Take a walk back in time: Napa Valley’s Oakville Grocery
For those in the know, a trip to JC Boisset’s Oakville Grocery is on their Napa Valley “must do” list. Let’s take a look at the Napa landmark’s rich history, and why Boisset was determined to add it to his collection of historic wineries and destinations.
A lot has changed since 1874. In the last 141 years, we’ve seen drastic changes in transportation, social equity, and our economy. We’ve lived through Prohibition, phylloxera and a pandemic. Oakville Grocery, the oldest continually operating grocery store in California, has remained an integral part of the Napa community through it all.
All About the Early Days
The exact date of when the Oakville Grocery opened is a bit of a mystery. The local newspaper, the Saint Helena Star, ran an ad for the “dry good, grocery and hardware store” in 1874, but since that was the paper’s first year in existence, it’s difficult to know when exactly the store opened. The original owner, P.B. O’Neill, sold the business shortly after the ad ran. We can assume that running a small business in a rural farming community must have had its difficulties. The Oakville Grocery bounced from owner to owner before landing in the hands of Jim and Jennie McEntire in 1877. The McEntires changed the name of The Oakville Grocery to Oakville Station. Jim was a jack-of-all trades, serving as Railroad Agent, Postmaster, Banker, and of course, local grocer – according to an 1881 ad in the Napa County Reporter. During this time, the small agricultural community’s economic driver was transitioning from wheat to wine. Farmers were flourishing and business was booming. The Oakville Station’s success inspired other local families to try their hand in the retail sector, and barber shops, saloon’s and restaurants sprung up nearby.
Rendering of Napa Valley in the 1880’s, courtesy of oakvillegrocery.com
The small community continued to prosper and grow until one fateful night changed everything. On the night of July 4, 1893, a small fire broke out in the backroom of The Oakville Station. When the flames reached the store’s supply of gunpowder and cartridges, the fire intensified and quickly consumed the vast majority of Oakville’s small businesses. Thankfully, the Oakville Station was insured and was able to rebuild. Many of the other local business owners, however, lost everything.
The Oakville Station was rebuilt, but the fire and a devastating phylloxera outbreak took a financial toll on the small community. The root stock pest destroyed eighty percent of Napa Valley vineyards, and many of the local winegrape growers transitioned their vineyards to prune or walnut orchards.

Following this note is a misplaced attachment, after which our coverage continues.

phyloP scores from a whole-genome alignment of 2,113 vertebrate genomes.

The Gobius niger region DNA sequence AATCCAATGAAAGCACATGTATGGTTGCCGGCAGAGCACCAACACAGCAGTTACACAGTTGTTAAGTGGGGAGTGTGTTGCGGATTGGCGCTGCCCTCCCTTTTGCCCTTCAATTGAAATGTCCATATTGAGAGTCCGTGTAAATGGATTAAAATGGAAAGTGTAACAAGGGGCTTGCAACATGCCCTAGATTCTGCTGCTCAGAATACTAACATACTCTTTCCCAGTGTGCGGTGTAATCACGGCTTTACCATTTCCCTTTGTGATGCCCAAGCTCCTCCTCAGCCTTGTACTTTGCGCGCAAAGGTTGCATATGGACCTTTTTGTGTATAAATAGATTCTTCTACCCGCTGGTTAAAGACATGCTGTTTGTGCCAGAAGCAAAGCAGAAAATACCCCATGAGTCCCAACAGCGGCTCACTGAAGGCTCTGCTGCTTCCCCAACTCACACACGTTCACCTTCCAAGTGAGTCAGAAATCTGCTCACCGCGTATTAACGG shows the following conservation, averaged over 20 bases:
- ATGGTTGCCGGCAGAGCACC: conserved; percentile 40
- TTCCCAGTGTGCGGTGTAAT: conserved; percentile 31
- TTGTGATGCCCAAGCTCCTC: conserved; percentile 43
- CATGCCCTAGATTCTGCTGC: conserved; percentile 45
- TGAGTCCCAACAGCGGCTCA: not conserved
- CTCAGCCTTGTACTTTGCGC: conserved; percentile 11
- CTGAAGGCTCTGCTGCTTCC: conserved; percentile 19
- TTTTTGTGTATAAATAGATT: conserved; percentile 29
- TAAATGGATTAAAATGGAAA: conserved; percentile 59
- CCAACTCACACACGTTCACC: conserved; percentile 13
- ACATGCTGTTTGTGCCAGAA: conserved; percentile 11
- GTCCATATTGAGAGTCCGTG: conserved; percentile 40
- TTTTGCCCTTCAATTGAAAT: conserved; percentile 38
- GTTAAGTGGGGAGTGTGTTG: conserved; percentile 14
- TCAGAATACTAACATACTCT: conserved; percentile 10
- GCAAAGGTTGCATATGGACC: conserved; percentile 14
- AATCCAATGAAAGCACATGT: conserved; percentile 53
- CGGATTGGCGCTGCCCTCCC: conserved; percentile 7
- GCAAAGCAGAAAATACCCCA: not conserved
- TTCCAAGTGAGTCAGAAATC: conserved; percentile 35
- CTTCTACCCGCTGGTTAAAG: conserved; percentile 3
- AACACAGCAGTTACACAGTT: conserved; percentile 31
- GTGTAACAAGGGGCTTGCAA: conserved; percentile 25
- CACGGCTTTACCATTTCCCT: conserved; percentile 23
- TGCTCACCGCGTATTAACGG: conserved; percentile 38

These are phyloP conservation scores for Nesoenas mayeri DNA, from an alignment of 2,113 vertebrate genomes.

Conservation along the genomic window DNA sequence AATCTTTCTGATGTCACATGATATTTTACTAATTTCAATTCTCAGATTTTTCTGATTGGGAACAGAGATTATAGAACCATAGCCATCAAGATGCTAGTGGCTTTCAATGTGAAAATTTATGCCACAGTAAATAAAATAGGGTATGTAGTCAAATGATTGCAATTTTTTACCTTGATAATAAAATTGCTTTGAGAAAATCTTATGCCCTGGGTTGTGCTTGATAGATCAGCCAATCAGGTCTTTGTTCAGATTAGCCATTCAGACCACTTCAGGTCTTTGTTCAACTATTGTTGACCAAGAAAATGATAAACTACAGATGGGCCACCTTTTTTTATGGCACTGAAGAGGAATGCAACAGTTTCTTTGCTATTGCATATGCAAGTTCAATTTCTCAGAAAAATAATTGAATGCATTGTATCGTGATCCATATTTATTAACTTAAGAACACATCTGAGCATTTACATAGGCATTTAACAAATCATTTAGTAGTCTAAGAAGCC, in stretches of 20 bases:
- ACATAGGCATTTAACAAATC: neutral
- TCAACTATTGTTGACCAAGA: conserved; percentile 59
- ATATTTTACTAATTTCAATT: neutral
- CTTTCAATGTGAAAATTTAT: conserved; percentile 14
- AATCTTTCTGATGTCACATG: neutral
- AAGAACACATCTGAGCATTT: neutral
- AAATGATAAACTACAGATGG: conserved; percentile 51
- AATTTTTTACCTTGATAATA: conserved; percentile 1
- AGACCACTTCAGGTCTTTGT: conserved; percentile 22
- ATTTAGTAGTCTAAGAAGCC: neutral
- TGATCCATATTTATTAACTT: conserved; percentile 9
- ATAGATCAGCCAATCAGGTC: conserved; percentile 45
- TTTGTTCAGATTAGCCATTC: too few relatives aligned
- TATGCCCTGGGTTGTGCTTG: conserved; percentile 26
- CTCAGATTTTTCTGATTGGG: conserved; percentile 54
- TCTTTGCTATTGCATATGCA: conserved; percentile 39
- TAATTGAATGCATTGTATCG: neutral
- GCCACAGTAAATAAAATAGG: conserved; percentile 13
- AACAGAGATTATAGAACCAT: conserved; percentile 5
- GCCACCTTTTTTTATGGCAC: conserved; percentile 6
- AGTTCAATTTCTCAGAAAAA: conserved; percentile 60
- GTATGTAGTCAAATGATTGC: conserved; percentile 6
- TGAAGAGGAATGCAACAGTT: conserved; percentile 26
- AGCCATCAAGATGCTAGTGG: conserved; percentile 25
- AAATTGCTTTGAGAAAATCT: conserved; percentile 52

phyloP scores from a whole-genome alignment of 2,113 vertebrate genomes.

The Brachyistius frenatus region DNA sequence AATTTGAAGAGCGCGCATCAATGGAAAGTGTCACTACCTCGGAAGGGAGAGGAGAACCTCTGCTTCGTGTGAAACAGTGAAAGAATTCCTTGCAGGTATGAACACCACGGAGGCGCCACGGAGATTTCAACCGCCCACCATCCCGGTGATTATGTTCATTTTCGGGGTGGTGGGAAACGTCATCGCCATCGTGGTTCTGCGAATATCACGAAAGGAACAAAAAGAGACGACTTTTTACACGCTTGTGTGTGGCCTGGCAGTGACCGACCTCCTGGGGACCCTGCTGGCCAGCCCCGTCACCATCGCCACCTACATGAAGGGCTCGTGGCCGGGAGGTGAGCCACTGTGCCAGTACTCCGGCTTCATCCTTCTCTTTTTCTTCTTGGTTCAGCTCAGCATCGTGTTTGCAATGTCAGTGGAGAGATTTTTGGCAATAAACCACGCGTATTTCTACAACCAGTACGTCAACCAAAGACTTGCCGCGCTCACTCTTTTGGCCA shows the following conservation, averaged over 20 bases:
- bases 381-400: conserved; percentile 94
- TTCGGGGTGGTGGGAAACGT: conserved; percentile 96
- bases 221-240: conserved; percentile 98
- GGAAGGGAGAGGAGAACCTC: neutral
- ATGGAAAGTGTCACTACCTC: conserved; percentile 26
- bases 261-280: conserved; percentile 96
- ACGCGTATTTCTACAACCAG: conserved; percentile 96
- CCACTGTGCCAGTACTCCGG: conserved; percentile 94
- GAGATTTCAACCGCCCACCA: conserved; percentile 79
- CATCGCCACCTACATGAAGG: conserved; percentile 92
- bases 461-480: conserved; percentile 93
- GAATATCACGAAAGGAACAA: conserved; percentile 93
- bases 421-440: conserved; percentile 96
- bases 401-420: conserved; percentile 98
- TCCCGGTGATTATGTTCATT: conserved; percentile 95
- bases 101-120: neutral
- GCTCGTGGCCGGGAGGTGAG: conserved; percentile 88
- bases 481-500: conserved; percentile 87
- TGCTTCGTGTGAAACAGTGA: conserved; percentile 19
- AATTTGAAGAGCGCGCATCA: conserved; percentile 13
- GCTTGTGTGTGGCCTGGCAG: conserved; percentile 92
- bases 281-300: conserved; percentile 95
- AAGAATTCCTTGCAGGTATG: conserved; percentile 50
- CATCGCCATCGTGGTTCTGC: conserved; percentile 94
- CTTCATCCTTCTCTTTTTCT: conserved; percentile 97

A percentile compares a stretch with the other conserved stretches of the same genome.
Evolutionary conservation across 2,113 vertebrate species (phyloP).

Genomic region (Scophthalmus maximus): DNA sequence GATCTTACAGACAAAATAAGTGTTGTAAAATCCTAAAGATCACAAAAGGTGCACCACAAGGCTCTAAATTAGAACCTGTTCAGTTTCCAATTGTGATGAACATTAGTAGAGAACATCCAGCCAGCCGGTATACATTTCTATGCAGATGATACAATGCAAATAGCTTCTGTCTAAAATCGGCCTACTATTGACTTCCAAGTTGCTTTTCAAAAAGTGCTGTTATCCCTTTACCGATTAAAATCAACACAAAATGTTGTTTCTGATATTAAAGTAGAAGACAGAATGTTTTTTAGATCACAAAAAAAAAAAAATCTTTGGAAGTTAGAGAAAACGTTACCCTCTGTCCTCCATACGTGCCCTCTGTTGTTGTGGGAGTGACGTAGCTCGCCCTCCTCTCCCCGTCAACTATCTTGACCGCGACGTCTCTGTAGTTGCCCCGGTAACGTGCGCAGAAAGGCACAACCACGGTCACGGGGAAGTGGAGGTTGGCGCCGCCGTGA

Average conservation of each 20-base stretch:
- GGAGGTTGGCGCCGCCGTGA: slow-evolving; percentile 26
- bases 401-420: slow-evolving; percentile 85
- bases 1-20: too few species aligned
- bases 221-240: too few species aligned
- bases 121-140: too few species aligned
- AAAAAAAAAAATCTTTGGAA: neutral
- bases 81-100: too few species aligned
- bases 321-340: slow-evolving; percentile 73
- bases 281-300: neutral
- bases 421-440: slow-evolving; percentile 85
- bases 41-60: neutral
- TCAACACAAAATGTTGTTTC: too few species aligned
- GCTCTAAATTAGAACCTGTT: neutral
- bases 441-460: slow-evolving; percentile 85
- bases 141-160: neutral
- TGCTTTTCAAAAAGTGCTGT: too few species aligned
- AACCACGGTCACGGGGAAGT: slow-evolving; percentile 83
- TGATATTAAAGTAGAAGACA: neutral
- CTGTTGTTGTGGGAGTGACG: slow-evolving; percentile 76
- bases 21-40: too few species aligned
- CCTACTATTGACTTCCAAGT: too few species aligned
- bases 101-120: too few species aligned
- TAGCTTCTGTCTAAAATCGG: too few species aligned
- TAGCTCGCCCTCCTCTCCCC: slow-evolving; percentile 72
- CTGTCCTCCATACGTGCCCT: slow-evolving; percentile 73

Photo courtesy of oakvillegrocery.com
There’s not much mention of the store until it was sold in 1904 to the Booth & Durant families. The advent of the automobile had facilitated travel and allowed wealthy families to move outside of the city, and the Oakville Grocery catered to these new, upscale clients. They quickly set to work expanding the store’s footprint and offering high end, hard-to-get items. The Booth and Durant families opened a sister store in San Francisco, which proved mutually beneficial. The San Francisco store was stocked with produce, eggs and wine from Oakville. The Oakville store was stocked with trendy apparel and hunting gear from the city. Over the next decade, this supply chain arrangement served the new owners of the Oakville store well, and they experienced a period of relative prosperity.
Surviving (and Thriving) During Prohibition
In 1917, as the United States prepared to enter World War I, President Wilson enacted an order banning the sale of alcohol within five miles of a military establishment. Unfortunately, this affected both the Oakville and San Francisco stores. Napa wines had been an integral part of the success of the San Francisco store, and it was forced to close. While the Oakville location managed to survive, it too was forced to end the sale of locally grown wines.
When Prohibition was enacted in 1920, it proved oddly beneficial for the little country market.
Residents from nearby cities had heard tell of bootlegged liquor and wine available in the Napa region, and flocked in droves. In the first year of Prohibition alone, over two million motorists were estimated to have made the journey to St. Helena – many of them driving past the Oakville Grocery along the way.
Photo credit: www.buenavistawinery.com
While the Durants themselves did not sell bootlegged alcohol, they did seize the opportunity to capitalize on the influx of visitors. They offered farm fresh produce, sandwiches, sunglasses and maps to travelers – and added refrigeration units to lure tourists with luxury items like Coca-Cola and ice cream.
Napa Valley – From Farm Town to Tourist Destination
When Prohibition was finally repealed in 1933, the Oakville Grocery emerged unscathed. It continued to serve as a local general store until the mid 1970’s when it was purchased by John and Pam Michel. They envisioned a country store stocked with fresh produce and local wines that also offered high end, exotic products. They installed one of the first fresh coffee bars in the region, sought out unusual condiments and offered ethnic foods from the city. The timing of this makeover was unexpectedly fortuitous. Post-prohibition, Napa Valley wine production had slowly begun to ramp back up, and some of those wineries had garnered attention from the wine world at large. A few even scored an invite to the now-famous Judgment of Paris – a blind tasting organized by the legendary Steven Spurrier.
It came as a shock to almost everyone when two Napa Valley wines received top scores. Word spread like wildfire, and wine enthusiasts traveled to Napa, eager to see what the fuss was all about. To capitalize on the region’s new wine tourism industry, Margit Mondavi began offering ultra-exclusive five day cooking classes at her family’s winery. Visitors could expand their culinary skills under the tutelage of world famous chefs – think Thomas Keller, Julia Child, and Wolfgang Puck. Margit partnered with the Michels and provided them with a list of required ingredients in advance of the classes so that the students could purchase all necessary goods at the Oakville Grocery upon their arrival in Napa.
Change is a good thing…or is it?